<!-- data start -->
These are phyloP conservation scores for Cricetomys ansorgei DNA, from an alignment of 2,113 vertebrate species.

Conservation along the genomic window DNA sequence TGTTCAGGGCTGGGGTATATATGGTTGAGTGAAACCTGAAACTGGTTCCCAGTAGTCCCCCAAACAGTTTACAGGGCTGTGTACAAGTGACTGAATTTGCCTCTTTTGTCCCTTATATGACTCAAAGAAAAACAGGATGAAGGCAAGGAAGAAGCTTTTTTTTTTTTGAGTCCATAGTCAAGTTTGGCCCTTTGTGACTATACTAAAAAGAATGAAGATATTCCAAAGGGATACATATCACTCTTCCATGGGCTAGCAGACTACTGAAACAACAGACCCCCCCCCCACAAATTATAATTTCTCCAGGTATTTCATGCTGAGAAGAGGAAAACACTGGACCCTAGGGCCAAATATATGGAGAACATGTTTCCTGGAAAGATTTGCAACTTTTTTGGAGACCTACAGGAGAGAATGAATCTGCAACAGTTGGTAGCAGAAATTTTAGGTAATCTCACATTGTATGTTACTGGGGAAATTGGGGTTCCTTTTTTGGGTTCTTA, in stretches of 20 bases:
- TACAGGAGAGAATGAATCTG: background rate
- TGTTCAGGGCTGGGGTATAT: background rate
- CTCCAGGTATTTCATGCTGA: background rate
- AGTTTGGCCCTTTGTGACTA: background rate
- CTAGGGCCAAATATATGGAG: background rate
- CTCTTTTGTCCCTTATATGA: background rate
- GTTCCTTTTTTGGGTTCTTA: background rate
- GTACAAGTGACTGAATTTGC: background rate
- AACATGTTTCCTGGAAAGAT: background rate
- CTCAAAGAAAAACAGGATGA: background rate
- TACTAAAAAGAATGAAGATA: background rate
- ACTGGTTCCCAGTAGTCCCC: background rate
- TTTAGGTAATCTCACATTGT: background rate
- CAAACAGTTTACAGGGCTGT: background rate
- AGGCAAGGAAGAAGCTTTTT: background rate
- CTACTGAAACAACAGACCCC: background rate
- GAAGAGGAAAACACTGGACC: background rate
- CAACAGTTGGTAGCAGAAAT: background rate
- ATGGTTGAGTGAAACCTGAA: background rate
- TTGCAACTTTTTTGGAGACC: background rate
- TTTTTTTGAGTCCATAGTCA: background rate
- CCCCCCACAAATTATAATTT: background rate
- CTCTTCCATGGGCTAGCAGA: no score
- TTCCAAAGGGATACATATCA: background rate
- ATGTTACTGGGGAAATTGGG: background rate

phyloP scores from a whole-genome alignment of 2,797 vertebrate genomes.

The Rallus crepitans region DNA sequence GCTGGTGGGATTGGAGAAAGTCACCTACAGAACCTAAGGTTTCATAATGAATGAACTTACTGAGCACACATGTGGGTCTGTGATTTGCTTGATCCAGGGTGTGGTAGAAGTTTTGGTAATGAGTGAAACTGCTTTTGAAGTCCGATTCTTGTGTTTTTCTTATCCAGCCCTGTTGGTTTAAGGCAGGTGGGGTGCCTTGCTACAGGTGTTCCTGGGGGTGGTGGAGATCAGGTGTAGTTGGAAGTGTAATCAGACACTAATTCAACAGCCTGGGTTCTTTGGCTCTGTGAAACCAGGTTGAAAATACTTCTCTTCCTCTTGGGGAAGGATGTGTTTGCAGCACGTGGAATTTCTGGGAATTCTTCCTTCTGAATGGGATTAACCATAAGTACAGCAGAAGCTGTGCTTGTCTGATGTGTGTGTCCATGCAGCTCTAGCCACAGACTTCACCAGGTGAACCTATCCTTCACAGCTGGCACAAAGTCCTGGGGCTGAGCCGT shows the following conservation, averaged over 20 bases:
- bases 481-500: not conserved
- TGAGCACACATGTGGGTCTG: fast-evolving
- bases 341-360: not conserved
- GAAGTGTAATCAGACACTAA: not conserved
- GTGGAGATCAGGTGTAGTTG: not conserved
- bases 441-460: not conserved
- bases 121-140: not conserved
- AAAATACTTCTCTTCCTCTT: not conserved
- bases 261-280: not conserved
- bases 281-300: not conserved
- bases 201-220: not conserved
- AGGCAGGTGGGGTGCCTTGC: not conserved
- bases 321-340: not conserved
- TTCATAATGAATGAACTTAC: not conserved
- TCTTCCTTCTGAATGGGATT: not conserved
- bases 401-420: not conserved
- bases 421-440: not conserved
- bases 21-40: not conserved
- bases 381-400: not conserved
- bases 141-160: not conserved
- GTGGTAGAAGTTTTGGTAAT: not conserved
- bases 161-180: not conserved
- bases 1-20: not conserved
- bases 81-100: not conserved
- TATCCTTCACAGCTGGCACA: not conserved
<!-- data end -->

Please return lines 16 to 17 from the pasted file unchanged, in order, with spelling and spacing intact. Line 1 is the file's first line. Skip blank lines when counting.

- CAAACAGTTTACAGGGCTGT: background rate
- AGGCAAGGAAGAAGCTTTTT: background rate